Take the 2-minute tour ×
Stack Overflow is a question and answer site for professional and enthusiast programmers. It's 100% free, no registration required.

So my main class was getting quite large so I decided to encapsulate the drawing of displays to its own class.

Then, on the OnPaint event handler I call displayDrawer.Draw();

The only problem is that in order to draw something the method needs quite a few arguments.

For example, there are four boolean arguments specifying flags that affect drawing. Example: whether or not to draw at all (don't draw if the file isn't loaded), tints, which layers to draw, et cetera. Then of course there is the offsets that need to be passed. Depending on the offset of the horizontal and vertical scrollbars or the width and height of the display, the drawer needs to react accordingly.

The reason these all need to be passed is because the class does not have access to the form's controls. I rather not make the controls public or provide accessors and I don't want to pass the form either.

The obvious answer is to create either a class or struct filled with the values like this:

class Offsets
{
    public int horizontal, vertical, displayWidth, displayHeight;

    public Offsets(int horizontal, int vertical, int displayWidth, int displayHeight)
    {
        this.horizontal = horizontal;
        this.vertical = vertical;
        this.displayWidth = displayWidth;
        this.displayHeight = displayHeight;
    }
}

class DrawingFlags
{
    public bool drawCurrentLayer, drawOtherLayers, drawDisplay;

    public DrawingFlags(bool drawCurrentLayer, bool drawOtherLayers, bool drawDisplay)
    {
        this.drawCurrentLayer = drawCurrentLayer;
        this.drawOtherLayers = drawOtherLayers;
        this.drawDisplay = drawDisplay;
    }
}

But is it all really worth it? These containers will only ever be used once in the program during that method call and then after that it's just more lines of code to have to sift through. Should I just bite the bullet and accept that this one method call has a lot of parameters?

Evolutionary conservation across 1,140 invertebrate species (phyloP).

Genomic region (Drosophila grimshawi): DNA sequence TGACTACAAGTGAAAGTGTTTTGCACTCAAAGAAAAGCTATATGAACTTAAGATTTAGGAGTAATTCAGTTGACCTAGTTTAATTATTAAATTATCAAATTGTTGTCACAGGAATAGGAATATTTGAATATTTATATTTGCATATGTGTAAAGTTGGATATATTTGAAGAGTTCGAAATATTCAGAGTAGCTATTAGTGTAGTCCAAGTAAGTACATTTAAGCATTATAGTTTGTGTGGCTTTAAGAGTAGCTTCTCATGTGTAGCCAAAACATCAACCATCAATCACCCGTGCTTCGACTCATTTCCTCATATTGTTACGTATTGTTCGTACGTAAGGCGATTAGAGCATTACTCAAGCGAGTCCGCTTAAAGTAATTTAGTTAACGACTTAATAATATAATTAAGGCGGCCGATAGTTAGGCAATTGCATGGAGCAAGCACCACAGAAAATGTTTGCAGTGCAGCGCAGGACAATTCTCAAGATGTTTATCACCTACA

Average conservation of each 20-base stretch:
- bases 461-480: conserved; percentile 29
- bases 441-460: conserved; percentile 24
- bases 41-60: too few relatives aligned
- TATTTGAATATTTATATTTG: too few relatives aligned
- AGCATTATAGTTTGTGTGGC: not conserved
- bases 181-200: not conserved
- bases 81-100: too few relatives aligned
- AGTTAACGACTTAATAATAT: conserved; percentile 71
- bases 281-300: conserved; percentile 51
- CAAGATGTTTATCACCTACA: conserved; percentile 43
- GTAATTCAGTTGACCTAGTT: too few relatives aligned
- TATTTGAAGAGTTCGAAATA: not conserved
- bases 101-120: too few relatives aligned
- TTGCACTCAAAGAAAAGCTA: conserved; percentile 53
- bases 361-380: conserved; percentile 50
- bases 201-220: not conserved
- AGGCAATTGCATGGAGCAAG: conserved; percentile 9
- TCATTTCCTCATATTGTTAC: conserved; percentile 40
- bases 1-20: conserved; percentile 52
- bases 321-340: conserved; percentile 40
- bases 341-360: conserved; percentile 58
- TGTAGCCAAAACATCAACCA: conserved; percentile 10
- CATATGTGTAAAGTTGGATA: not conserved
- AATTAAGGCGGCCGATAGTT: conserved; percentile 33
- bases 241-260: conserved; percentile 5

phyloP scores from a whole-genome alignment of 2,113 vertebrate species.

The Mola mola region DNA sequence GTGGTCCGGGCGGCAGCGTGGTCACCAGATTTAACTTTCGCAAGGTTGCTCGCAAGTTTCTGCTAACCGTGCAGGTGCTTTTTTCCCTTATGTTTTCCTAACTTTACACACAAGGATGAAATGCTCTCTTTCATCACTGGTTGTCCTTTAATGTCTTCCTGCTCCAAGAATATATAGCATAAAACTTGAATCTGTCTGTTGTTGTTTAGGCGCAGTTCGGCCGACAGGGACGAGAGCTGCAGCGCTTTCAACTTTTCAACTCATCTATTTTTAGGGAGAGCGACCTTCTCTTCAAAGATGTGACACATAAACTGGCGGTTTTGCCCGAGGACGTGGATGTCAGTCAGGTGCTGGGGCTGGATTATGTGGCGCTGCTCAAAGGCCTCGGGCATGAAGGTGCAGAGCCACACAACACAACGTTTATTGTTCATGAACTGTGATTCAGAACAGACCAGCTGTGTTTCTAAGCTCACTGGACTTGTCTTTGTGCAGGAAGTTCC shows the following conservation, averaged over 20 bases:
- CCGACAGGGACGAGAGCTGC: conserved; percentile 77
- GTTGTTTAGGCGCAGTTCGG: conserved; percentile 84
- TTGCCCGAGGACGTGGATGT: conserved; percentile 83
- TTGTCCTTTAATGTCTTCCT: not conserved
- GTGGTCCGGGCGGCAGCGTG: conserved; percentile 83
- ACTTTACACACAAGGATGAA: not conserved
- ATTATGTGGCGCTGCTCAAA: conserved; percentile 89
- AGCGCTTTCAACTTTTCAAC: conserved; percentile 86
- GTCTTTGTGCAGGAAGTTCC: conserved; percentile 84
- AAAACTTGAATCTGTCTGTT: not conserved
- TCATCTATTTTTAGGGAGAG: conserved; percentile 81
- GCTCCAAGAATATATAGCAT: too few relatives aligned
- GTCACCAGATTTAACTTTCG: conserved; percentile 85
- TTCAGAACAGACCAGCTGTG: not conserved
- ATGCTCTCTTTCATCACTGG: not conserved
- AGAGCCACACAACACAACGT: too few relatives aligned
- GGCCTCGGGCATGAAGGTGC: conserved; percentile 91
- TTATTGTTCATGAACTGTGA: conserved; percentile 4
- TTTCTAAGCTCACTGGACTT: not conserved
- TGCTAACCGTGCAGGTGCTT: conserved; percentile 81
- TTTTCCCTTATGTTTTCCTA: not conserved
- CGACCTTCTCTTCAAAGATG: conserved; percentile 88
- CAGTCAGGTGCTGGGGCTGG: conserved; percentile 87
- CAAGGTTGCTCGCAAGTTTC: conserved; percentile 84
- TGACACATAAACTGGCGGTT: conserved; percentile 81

share|improve this question

5 Answers 5

up vote 2 down vote accepted

Note that if you're just creating a class with public properties, but you are populating that class with a constructor that takes a dozen parameters, then you are just pushing the same method parameter complexity from one place to another, and you are adding more complexity by incorporating the properties. Only do this if you get a net gain.

For example, your class

class Offsets 
{
    public int horizontal, vertical, displayWidth, displayHeight;

    public Offsets(int horizontal, int vertical, int displayWidth, int displayHeight)
    {
        this.horizontal = horizontal;
        this.vertical = vertical;
        this.displayWidth = displayWidth;
        this.displayHeight = displayHeight;
    } 
}

can be modified to look like this:

class Offsets
{
    public int horizontal { get; set; }
    public int vertical { get; set; }
    public int displayWidth { get; set; }
    public int displayHeight { get; set; }
}

and can be populated like this

var offsets = new Offsets { horizontal = 10, vertical = 20 ... }

This is more readable, because you are giving a name to each parameter. It also intellisenses.

Note that if you're using C# 4.0, you don't have to do any of this, as you have the benefit of named and optional parameters:

var result = MyMethod(horizontal: 10, vertical: 20);
share|improve this answer
    
Hmm.. not bad. I'm not sure if I'm going to use this but I'm going to accept it regardless because it seems like the closest I'm going to get to what I'm looking for. –  Josh Allentory Sep 7 '11 at 1:10

But is it all really worth it?